Review: Jerry Seinfeld’s Breakfast Food Satire Unfrosted Sends Up the Sugar Industrial Complex with a Stellar Cast

Quite often, when a film features such a completely stacked cast of comedic talent, it’s almost guaranteed to be terrible. Sure, some of the actors will get out a doozy of a line here and there, but it will likely be dozens of very funny people each playing broad and going for easy laughs, with the result being that there are very few laughs at all. And then there’s the fake docudrama Unfrosted, a film that gently mocks the recent wave of nostalgia-fueled films that dramatize the invention of everything from Air Jordans and the Blackberry to Beanie Babies and Flamin’ Hot Cheetos. I’m not even convinced that's what the film's director and co-writer Jerry Seinfeld intended to do, but that makes it all the more brilliant in its execution. Seinfeld turns what was likely a spirited rivalry between two competing cereal companies—Kellogg’s and Post—into World War III, with a side order of the January 6 insurrection, and makes it hilarious.

Set in Battle Creek, Michigan, circa 1963, the film establishes Kellogg’s as the clear creative and popular winner among breakfast consumers. Run by Edsel Kellogg III (Jim Gaffigan) with his right-hand man Bob Cabana (Seinfeld) and right-hand woman Poppy Northcutt (Sarah Cooper), he enjoys being a winner, even as he has unwise flirtations with Post leader Marjorie Post (Amy Schumer). Kellogg’s accidentally discovers that Post is working on a “shelf-stable breakfast pastry” that will likely change the face of breakfast forever, and rather than go down in flames, Kellogg’s hires one of their greatest former creatives, Donna Stankowski (Melissa McCarthy), to work with Cabana and come up with a product and strategy to top Post’s creation, eventually leading to the Pop Tart (the unfrosted variety, as the title implies).

I have no idea if any of this is true, and I don’t care. Some of the names are real, but beyond that, this may all be complete fiction, and it’s still a borderline masterpiece of satire. The observations about cereal, the milk industry, the sugar industrial complex, the branding and marketing of breakfast consumables, and corporate mascots are a scream, and all feel like versions of what Seinfeld might touch upon in his own stand-up routines. But the writing goes so far beyond setups and punchlines. One of my favorite characters in Unfrosted is classically trained British actor Thurl Ravenscroft (Hugh Grant), the real-life pompous ass who wore the Tony the Tiger costume for Frosted Flakes commercials. But this version of him becomes so frustrated with his lot in life that he attempts to lead a rebellion among all food-oriented mascots, which turns into a storming of Kellogg’s corporate headquarters that resembles a certain 2021 event at the U.S. Capitol Building.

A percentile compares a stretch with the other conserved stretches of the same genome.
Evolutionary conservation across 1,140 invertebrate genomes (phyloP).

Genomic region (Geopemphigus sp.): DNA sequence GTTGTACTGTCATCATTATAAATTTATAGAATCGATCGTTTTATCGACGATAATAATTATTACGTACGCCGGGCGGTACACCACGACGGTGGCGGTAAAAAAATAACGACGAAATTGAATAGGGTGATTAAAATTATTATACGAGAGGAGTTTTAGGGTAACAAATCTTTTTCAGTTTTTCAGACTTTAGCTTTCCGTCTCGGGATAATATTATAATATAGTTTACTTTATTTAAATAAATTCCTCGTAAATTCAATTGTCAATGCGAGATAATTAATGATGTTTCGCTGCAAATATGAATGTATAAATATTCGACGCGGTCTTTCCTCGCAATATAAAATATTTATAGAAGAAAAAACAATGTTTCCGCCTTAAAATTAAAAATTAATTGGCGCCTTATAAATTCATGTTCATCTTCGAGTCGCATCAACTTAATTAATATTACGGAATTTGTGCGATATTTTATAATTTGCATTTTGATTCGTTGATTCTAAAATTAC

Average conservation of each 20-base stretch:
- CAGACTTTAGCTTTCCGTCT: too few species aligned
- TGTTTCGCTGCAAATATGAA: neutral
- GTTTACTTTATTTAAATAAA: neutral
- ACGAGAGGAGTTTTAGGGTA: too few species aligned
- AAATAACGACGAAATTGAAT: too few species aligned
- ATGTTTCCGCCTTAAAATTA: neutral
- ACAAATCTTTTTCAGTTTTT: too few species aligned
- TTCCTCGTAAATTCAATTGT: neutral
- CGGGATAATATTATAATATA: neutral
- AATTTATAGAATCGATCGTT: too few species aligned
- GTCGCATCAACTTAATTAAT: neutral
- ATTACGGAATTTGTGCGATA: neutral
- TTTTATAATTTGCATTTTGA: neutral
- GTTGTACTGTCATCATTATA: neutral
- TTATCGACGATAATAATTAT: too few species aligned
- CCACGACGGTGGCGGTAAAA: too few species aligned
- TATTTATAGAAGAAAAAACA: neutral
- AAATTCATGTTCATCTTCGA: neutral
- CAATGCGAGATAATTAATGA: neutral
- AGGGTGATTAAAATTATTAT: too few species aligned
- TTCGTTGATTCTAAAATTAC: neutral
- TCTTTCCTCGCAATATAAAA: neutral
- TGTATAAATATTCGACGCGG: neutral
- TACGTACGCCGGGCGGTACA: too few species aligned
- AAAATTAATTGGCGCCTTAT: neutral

And the hits keep on coming: Max Greenfield, Christian Slater, Bill Burr (as JFK!), Daniel Levy, James Marsden, Jack McBrayer, Thomas Lennon, Bobby Moynihan, Adrian Martinez, Fred Armisen, Kyle Mooney, Mikey Day, Rachel Harris, Andy Daly, Cedric The Entertainer, Sebastian Maniscalco, Beck Bennett, Tony Hale, and a few I don’t even want to mention because the surprise is too good to ruin. Unfrosted takes itself seriously, which makes the story of betrayal, envy, ambition and even death, all the more silly. There are so many places the movie could have gone wrong, but Seinfeld and his very astute cohorts (on and off screen) fine-tune this beast into something that works on multiple levels yet still feels simple and relentless in its comedic targets. At the risk of overselling it, this film is Grrrrreat!

The film is now streaming on Netflix.

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Steve Prokopy

Steve Prokopy is chief film critic for the Chicago-based arts outlet Third Coast Review. For nearly 20 years, he was the Chicago editor for Ain’t It Cool News, where he contributed film reviews and filmmaker/actor interviews under the name “Capone.” Currently, he’s a frequent contributor at /Film (SlashFilm.com) and Backstory Magazine. He is also the public relations director for Chicago's independently owned Music Box Theatre, and holds the position of Vice President for the Chicago Film Critics Association. In addition, he is a programmer for the Chicago Critics Film Festival, which has been one of the city's most anticipated festivals since 2013.